Petal is an excellent templating system - it's reasonably fast, mod_perl ready, very MVCable, and well defined.
It's got a few drawbacks, at the interface level, like the inflexibility of objects. It would be nice to be able to represent a template file in an object, a parser in a different one, and then give the file object to the parser, with a shortucts for giving the parser a filename instead. Another issue is the opaqueness of the caching system - having something like callbacks to control it would be nice, and give it more customization.
The issue which bugs me the most, however, is error reporting. I would like to be able to have it set or return an error string, as well as have the option to raise errors, and define level severity. Currently, all errors are either died or warned on, so warnings cannot be collected and displayed to the user without lots of effort.
One thing blocking Petal at the moment, and expect this to change, is it's underlying parsers. The parser libraries on CPAN, that Petal uses, currently make handling entities somewhat of a voodoo. See the known bugs list.
Other than that, Petal serves as an /excellent/ templating system, due to it's clean design, promotion of standards compliance, and overall simplicity.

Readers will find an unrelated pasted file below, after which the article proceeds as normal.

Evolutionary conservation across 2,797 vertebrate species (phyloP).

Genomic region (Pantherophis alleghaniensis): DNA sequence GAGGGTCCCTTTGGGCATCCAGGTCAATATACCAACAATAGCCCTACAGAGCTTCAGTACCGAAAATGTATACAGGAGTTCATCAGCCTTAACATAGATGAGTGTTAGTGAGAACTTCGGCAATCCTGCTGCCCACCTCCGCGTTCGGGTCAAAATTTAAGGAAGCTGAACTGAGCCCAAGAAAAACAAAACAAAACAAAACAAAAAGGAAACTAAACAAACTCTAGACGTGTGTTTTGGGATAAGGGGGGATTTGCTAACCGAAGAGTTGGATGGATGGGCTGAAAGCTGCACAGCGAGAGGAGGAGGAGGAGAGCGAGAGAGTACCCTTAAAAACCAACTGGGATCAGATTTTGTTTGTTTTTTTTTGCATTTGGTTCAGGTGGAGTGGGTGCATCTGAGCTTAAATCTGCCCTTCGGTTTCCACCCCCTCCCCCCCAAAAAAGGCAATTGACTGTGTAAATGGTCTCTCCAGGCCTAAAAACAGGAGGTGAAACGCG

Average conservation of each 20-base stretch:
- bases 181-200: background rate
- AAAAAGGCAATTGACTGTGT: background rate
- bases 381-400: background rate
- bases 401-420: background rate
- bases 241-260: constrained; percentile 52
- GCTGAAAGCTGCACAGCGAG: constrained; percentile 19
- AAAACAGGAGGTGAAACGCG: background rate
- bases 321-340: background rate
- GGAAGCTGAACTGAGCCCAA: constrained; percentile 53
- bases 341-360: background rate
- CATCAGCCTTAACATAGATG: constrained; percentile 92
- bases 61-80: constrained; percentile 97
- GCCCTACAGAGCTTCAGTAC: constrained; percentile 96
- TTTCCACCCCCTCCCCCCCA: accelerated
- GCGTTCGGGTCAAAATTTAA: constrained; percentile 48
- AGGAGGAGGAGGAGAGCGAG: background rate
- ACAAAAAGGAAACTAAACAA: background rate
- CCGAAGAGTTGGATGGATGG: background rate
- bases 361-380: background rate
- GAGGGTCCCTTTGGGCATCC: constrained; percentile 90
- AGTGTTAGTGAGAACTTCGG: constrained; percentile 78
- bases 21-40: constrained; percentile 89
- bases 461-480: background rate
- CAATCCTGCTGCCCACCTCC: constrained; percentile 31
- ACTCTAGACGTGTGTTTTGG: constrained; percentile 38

If you're trying to choose a templating system, you should definately give Petal a try.
I've been using this templating engine since its inception and have been very pleased with both the TAL syntax (which makes my templates more readable) and the features that Jean-Michel has included (template compilation, disk & memory caching, support for including external documents & templates, i18n support, and more).
If you're still looking for the template solution that is best for your environment, I highly recommend giving this option a try.
Petal is a good choice for an (X)HTML templating solution. It's a bit more powerful than HTML::Template and a lot less powerful than the Template Toolkit (which many would argue is a good thing). The key point of difference compared to other solutions is that it's all done with attributes in the tags rather than with special tags. This means that the 'magic' stuff in the template usually survives encounters with Dreamweaver, FrontPage etc and you can edit and preview templates directly in your browser without using Petal or even a web server.
One of the many html-template-modules. It uses the TAL specification,
wich makes the templates (in most cases) more readable. And allow
the co-working with a Designers using WYSIWYG Stuff.
I think this is the right concept, if your project isn't small, and
templating is more suitable as transforming (XSLT).